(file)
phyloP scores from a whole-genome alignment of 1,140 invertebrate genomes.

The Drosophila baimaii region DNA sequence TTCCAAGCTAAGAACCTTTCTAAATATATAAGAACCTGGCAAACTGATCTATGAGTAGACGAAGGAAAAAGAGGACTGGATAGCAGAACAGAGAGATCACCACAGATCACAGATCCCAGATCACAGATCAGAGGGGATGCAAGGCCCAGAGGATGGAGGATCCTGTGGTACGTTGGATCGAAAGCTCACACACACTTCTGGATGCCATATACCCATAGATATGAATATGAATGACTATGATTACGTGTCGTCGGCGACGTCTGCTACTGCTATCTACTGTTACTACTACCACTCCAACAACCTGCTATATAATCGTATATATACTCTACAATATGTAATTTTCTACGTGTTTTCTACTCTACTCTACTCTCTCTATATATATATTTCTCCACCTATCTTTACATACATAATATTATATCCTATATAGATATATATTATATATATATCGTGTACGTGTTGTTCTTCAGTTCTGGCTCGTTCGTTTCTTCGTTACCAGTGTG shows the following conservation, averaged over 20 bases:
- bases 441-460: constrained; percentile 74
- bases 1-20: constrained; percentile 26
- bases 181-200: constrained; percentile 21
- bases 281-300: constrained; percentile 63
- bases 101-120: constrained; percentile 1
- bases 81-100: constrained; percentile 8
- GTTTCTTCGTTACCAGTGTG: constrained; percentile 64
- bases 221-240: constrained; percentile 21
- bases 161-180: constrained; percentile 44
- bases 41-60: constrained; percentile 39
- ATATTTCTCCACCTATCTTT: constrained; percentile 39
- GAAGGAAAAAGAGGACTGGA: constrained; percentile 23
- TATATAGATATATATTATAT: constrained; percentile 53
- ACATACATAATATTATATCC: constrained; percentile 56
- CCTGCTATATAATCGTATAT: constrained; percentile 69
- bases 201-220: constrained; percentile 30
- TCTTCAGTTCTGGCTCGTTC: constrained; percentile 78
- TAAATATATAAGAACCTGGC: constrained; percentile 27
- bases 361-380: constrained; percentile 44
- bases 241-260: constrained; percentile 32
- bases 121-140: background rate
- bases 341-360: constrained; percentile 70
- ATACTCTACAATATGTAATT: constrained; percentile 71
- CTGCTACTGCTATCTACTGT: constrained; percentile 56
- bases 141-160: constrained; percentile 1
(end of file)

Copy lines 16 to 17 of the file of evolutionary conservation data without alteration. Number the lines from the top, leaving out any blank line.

- ACATACATAATATTATATCC: constrained; percentile 56
- CCTGCTATATAATCGTATAT: constrained; percentile 69